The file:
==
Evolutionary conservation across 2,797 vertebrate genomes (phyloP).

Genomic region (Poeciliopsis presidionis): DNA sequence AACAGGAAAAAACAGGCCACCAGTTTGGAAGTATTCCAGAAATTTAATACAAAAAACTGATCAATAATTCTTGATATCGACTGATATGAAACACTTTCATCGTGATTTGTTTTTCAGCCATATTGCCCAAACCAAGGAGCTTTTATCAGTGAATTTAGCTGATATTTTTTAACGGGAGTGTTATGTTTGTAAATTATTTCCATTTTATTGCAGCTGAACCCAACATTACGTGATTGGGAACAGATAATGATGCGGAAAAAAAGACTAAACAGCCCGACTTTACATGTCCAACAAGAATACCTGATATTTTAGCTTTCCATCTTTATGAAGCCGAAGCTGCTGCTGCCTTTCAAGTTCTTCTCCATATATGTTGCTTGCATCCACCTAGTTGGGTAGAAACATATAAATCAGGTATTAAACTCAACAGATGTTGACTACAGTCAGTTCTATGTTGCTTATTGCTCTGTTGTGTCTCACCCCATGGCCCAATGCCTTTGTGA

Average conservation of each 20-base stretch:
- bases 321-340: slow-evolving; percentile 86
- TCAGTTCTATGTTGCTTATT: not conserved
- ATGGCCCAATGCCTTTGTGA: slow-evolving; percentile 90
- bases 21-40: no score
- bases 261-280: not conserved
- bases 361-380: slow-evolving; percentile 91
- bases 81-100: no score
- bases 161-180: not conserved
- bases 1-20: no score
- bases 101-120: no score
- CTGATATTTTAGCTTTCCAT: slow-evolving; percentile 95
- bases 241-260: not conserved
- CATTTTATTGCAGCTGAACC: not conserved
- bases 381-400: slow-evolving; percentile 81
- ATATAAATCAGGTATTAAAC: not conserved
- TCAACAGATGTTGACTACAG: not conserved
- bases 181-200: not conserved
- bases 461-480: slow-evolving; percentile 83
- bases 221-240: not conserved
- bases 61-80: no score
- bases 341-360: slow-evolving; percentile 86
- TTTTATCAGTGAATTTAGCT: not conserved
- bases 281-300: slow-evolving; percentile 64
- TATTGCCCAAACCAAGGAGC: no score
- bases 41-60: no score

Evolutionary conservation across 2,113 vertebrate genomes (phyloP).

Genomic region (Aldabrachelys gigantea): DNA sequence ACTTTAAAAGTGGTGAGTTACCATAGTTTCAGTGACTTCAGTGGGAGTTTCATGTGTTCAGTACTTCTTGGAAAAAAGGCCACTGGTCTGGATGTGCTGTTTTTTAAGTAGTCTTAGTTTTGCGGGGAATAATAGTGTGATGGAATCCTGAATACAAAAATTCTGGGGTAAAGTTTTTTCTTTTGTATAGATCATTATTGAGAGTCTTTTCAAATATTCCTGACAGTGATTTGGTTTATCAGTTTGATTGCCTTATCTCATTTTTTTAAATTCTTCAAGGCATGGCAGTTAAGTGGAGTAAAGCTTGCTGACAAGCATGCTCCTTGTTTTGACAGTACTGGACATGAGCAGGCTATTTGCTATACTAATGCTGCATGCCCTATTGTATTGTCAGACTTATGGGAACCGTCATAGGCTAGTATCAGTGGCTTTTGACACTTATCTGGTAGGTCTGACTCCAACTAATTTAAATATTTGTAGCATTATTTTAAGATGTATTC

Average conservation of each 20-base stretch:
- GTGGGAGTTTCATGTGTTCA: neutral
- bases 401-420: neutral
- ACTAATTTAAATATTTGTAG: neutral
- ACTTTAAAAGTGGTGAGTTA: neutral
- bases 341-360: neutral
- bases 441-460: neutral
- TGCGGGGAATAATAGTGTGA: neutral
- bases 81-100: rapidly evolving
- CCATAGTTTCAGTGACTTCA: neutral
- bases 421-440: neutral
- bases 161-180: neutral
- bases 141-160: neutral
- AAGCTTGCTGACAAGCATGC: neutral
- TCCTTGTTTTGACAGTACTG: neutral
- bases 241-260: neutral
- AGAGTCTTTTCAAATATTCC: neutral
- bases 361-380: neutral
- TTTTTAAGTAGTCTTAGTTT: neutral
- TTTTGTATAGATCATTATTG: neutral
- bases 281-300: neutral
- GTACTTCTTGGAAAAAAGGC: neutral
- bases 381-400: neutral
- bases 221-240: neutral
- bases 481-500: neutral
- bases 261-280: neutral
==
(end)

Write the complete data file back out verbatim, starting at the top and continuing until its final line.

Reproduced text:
Evolutionary conservation across 2,797 vertebrate genomes (phyloP).

Genomic region (Poeciliopsis presidionis): DNA sequence AACAGGAAAAAACAGGCCACCAGTTTGGAAGTATTCCAGAAATTTAATACAAAAAACTGATCAATAATTCTTGATATCGACTGATATGAAACACTTTCATCGTGATTTGTTTTTCAGCCATATTGCCCAAACCAAGGAGCTTTTATCAGTGAATTTAGCTGATATTTTTTAACGGGAGTGTTATGTTTGTAAATTATTTCCATTTTATTGCAGCTGAACCCAACATTACGTGATTGGGAACAGATAATGATGCGGAAAAAAAGACTAAACAGCCCGACTTTACATGTCCAACAAGAATACCTGATATTTTAGCTTTCCATCTTTATGAAGCCGAAGCTGCTGCTGCCTTTCAAGTTCTTCTCCATATATGTTGCTTGCATCCACCTAGTTGGGTAGAAACATATAAATCAGGTATTAAACTCAACAGATGTTGACTACAGTCAGTTCTATGTTGCTTATTGCTCTGTTGTGTCTCACCCCATGGCCCAATGCCTTTGTGA

Average conservation of each 20-base stretch:
- bases 321-340: slow-evolving; percentile 86
- TCAGTTCTATGTTGCTTATT: not conserved
- ATGGCCCAATGCCTTTGTGA: slow-evolving; percentile 90
- bases 21-40: no score
- bases 261-280: not conserved
- bases 361-380: slow-evolving; percentile 91
- bases 81-100: no score
- bases 161-180: not conserved
- bases 1-20: no score
- bases 101-120: no score
- CTGATATTTTAGCTTTCCAT: slow-evolving; percentile 95
- bases 241-260: not conserved
- CATTTTATTGCAGCTGAACC: not conserved
- bases 381-400: slow-evolving; percentile 81
- ATATAAATCAGGTATTAAAC: not conserved
- TCAACAGATGTTGACTACAG: not conserved
- bases 181-200: not conserved
- bases 461-480: slow-evolving; percentile 83
- bases 221-240: not conserved
- bases 61-80: no score
- bases 341-360: slow-evolving; percentile 86
- TTTTATCAGTGAATTTAGCT: not conserved
- bases 281-300: slow-evolving; percentile 64
- TATTGCCCAAACCAAGGAGC: no score
- bases 41-60: no score

Evolutionary conservation across 2,113 vertebrate genomes (phyloP).

Genomic region (Aldabrachelys gigantea): DNA sequence ACTTTAAAAGTGGTGAGTTACCATAGTTTCAGTGACTTCAGTGGGAGTTTCATGTGTTCAGTACTTCTTGGAAAAAAGGCCACTGGTCTGGATGTGCTGTTTTTTAAGTAGTCTTAGTTTTGCGGGGAATAATAGTGTGATGGAATCCTGAATACAAAAATTCTGGGGTAAAGTTTTTTCTTTTGTATAGATCATTATTGAGAGTCTTTTCAAATATTCCTGACAGTGATTTGGTTTATCAGTTTGATTGCCTTATCTCATTTTTTTAAATTCTTCAAGGCATGGCAGTTAAGTGGAGTAAAGCTTGCTGACAAGCATGCTCCTTGTTTTGACAGTACTGGACATGAGCAGGCTATTTGCTATACTAATGCTGCATGCCCTATTGTATTGTCAGACTTATGGGAACCGTCATAGGCTAGTATCAGTGGCTTTTGACACTTATCTGGTAGGTCTGACTCCAACTAATTTAAATATTTGTAGCATTATTTTAAGATGTATTC

Average conservation of each 20-base stretch:
- GTGGGAGTTTCATGTGTTCA: neutral
- bases 401-420: neutral
- ACTAATTTAAATATTTGTAG: neutral
- ACTTTAAAAGTGGTGAGTTA: neutral
- bases 341-360: neutral
- bases 441-460: neutral
- TGCGGGGAATAATAGTGTGA: neutral
- bases 81-100: rapidly evolving
- CCATAGTTTCAGTGACTTCA: neutral
- bases 421-440: neutral
- bases 161-180: neutral
- bases 141-160: neutral
- AAGCTTGCTGACAAGCATGC: neutral
- TCCTTGTTTTGACAGTACTG: neutral
- bases 241-260: neutral
- AGAGTCTTTTCAAATATTCC: neutral
- bases 361-380: neutral
- TTTTTAAGTAGTCTTAGTTT: neutral
- TTTTGTATAGATCATTATTG: neutral
- bases 281-300: neutral
- GTACTTCTTGGAAAAAAGGC: neutral
- bases 381-400: neutral
- bases 221-240: neutral
- bases 481-500: neutral
- bases 261-280: neutral